Wednesday, May 4, 2011

So Good

Book Reviewed: The Red Garden, by Alice Hoffman

Lately, I've been talking a lot about books that are written really well.  Books like Mrs. Dalloway or The Moviegoer.  There are a lot of books that are made by their tight prose or luscious descriptions.  But sometimes I don't care about any of that stuff.  Sometimes I just want to be told a good story.  That's why I read writers like Neil Gaiman or Stephen King.  I want to be entertained, to be taken away from real life for a little while.  Last week, I was pining for a good story. 

Oh man, did I find one.  Or in this case, a whole bunch of them.  My librarian friend posted a review of Alice Hoffman's The Red Garden a few weeks ago, and the book shot straight to the top of my to-read list.  I love books set in very specific places, so when I saw that Hoffman's newest book was about the history of a fictional Massachusetts town, I knew it was for me.  I am so very glad I picked this book up to read.  I loved the pants off of it.

The Red Garden is a novel told through a series of short stories that read almost like fairy tales.  The first story takes place when the town is founded in 1750, and the last story takes place in the present.  The stories explore the lives of the people living in Blackwell, Massachusetts in all the years in between.  Hoffman is something of a magical realist, and this book takes up that mantle in very subtle ways. The townspeople, many of whom have ties back to the town's founding, live lives seemingly touched by mystical forces.  But as my friend points out in her wonderful review (seriously, click on the link above and read it), these things don't solely define their lives.  This book is about the human condition, as cheesy as that sounds.  It's about people losing themselves and finding themselves.  There's tragedies and celebrations; happy endings and sad.  There are several very moving love stories, as well as some touching stories about finding family in unexpected places.  The Red Garden has something for everyone.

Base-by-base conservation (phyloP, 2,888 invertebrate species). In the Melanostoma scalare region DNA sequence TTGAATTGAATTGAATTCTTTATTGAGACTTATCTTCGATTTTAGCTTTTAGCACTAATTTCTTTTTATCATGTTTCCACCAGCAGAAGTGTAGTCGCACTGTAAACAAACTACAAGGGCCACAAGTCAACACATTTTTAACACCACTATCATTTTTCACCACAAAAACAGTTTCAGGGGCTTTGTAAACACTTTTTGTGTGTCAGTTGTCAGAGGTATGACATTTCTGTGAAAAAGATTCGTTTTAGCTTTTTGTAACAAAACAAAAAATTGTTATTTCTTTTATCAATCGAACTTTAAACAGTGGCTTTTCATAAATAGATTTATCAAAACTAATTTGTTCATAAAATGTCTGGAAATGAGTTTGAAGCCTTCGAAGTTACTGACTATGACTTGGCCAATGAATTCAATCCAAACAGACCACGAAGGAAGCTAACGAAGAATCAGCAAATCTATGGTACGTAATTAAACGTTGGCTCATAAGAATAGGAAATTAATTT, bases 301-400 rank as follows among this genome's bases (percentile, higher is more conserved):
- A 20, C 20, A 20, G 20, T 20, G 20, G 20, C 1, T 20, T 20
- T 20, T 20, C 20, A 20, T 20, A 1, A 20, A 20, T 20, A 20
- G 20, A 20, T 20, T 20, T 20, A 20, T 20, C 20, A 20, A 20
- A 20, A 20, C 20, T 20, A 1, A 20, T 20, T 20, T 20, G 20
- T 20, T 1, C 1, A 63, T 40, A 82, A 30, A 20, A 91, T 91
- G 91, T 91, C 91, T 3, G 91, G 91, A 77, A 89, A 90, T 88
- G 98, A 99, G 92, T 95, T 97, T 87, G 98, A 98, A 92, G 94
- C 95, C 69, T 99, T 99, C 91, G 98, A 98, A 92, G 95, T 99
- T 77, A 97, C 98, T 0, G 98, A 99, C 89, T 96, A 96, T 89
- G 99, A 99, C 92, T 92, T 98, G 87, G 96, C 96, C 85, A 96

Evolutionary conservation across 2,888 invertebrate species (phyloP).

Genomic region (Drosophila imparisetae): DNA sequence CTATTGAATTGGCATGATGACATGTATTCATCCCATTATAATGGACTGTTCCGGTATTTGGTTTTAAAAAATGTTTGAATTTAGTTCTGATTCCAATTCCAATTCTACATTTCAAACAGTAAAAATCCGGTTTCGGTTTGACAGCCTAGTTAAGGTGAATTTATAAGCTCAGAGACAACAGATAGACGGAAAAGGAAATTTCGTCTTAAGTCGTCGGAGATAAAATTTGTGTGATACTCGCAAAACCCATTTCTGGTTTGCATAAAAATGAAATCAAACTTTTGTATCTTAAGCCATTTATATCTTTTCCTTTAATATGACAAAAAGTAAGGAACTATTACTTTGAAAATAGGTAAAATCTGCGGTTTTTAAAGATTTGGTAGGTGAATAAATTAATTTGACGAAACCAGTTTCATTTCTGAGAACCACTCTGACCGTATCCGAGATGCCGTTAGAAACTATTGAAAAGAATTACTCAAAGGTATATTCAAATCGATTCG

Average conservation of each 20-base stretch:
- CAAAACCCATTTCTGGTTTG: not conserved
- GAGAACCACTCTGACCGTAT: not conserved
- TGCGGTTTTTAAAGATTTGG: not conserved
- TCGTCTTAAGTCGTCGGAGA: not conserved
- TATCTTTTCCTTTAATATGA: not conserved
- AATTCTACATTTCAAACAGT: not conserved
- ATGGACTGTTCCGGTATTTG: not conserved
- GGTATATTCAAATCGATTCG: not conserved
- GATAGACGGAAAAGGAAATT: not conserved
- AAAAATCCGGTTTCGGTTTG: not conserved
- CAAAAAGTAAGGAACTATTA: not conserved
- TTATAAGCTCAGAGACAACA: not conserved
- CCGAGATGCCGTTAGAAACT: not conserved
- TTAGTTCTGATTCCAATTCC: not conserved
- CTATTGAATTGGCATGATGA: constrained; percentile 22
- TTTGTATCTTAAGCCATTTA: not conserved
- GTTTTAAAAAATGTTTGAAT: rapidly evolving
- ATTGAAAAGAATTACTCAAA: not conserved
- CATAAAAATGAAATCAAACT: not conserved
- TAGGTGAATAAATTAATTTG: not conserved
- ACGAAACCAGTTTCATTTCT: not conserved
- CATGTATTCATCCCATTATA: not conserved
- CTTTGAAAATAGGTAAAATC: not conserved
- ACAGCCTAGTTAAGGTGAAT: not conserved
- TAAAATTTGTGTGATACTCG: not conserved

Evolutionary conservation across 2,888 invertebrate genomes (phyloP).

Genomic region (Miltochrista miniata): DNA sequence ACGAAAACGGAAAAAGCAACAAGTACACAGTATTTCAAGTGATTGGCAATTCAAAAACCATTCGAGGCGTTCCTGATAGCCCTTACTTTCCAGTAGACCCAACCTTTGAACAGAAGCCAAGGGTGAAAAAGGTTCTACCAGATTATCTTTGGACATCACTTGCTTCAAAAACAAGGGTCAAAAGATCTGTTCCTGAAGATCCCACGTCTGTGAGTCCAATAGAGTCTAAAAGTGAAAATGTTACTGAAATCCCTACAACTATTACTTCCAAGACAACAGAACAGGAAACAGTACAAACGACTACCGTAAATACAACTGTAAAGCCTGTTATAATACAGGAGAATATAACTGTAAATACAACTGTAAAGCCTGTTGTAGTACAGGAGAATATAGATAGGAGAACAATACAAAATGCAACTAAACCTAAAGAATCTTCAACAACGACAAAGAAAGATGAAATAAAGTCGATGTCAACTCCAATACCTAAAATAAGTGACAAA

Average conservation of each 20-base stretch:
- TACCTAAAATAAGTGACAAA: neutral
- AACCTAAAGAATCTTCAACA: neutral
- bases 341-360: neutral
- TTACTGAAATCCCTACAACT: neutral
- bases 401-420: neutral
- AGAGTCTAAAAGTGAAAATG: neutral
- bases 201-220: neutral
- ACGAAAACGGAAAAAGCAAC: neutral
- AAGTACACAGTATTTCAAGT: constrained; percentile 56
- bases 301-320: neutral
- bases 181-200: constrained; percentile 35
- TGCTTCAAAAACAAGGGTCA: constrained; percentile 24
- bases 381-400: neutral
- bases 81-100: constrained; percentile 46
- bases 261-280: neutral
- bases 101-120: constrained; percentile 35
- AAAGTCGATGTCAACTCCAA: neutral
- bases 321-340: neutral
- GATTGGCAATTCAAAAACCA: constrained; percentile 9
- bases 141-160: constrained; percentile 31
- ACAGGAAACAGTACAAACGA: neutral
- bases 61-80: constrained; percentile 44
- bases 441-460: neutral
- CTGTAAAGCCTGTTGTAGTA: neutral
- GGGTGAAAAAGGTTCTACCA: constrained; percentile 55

I have the feeling I'm going to be recommending this book all over the place in the coming months.  I really, really enjoyed it.  It completely took me out of my own stressful life and made me really care about its characters.  I only finished it a couple days ago, and I already want to pick it up and start reading it again.  That's some of the highest praise I can give a book.


  1. I'm so glad you enjoyed it! You know, I had never put two and two together and realized Hoffman is a bit of a magical realist. I generally dislike magical realism, so enjoying this book was particularly good for me and my reading horizons! Maybe once the book eventually comes out in paperback it can be a book club choice?

  2. Actually, we have so many copies of it in my library system we could use it for a book club choice in the coming months. I'll definitley be bringing it up at our next meeting.